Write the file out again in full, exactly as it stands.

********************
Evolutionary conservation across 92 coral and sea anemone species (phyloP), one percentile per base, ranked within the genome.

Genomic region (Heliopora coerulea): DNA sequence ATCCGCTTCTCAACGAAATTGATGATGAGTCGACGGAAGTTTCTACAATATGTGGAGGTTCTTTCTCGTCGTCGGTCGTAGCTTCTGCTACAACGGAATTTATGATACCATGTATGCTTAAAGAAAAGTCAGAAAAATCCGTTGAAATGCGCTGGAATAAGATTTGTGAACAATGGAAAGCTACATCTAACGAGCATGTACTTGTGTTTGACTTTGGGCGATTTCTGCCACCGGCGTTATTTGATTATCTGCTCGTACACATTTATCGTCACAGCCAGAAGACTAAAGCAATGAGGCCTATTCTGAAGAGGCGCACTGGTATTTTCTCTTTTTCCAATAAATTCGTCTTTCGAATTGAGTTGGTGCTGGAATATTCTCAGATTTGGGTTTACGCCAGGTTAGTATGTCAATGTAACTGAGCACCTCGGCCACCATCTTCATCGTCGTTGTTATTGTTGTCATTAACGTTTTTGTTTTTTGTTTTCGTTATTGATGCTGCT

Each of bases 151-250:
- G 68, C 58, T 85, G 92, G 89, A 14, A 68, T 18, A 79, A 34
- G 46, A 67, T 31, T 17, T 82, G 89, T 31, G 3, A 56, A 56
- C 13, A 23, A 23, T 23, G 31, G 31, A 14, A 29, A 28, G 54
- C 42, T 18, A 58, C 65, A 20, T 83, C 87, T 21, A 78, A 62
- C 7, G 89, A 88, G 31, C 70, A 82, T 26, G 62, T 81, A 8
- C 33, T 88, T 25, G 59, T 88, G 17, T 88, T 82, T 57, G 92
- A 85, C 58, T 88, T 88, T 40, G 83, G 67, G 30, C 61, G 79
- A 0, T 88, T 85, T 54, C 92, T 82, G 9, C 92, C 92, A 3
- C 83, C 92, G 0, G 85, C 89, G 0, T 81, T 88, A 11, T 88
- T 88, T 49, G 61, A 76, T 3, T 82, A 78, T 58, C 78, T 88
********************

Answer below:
Evolutionary conservation across 92 coral and sea anemone species (phyloP), one percentile per base, ranked within the genome.

Genomic region (Heliopora coerulea): DNA sequence ATCCGCTTCTCAACGAAATTGATGATGAGTCGACGGAAGTTTCTACAATATGTGGAGGTTCTTTCTCGTCGTCGGTCGTAGCTTCTGCTACAACGGAATTTATGATACCATGTATGCTTAAAGAAAAGTCAGAAAAATCCGTTGAAATGCGCTGGAATAAGATTTGTGAACAATGGAAAGCTACATCTAACGAGCATGTACTTGTGTTTGACTTTGGGCGATTTCTGCCACCGGCGTTATTTGATTATCTGCTCGTACACATTTATCGTCACAGCCAGAAGACTAAAGCAATGAGGCCTATTCTGAAGAGGCGCACTGGTATTTTCTCTTTTTCCAATAAATTCGTCTTTCGAATTGAGTTGGTGCTGGAATATTCTCAGATTTGGGTTTACGCCAGGTTAGTATGTCAATGTAACTGAGCACCTCGGCCACCATCTTCATCGTCGTTGTTATTGTTGTCATTAACGTTTTTGTTTTTTGTTTTCGTTATTGATGCTGCT

Each of bases 151-250:
- G 68, C 58, T 85, G 92, G 89, A 14, A 68, T 18, A 79, A 34
- G 46, A 67, T 31, T 17, T 82, G 89, T 31, G 3, A 56, A 56
- C 13, A 23, A 23, T 23, G 31, G 31, A 14, A 29, A 28, G 54
- C 42, T 18, A 58, C 65, A 20, T 83, C 87, T 21, A 78, A 62
- C 7, G 89, A 88, G 31, C 70, A 82, T 26, G 62, T 81, A 8
- C 33, T 88, T 25, G 59, T 88, G 17, T 88, T 82, T 57, G 92
- A 85, C 58, T 88, T 88, T 40, G 83, G 67, G 30, C 61, G 79
- A 0, T 88, T 85, T 54, C 92, T 82, G 9, C 92, C 92, A 3
- C 83, C 92, G 0, G 85, C 89, G 0, T 81, T 88, A 11, T 88
- T 88, T 49, G 61, A 76, T 3, T 82, A 78, T 58, C 78, T 88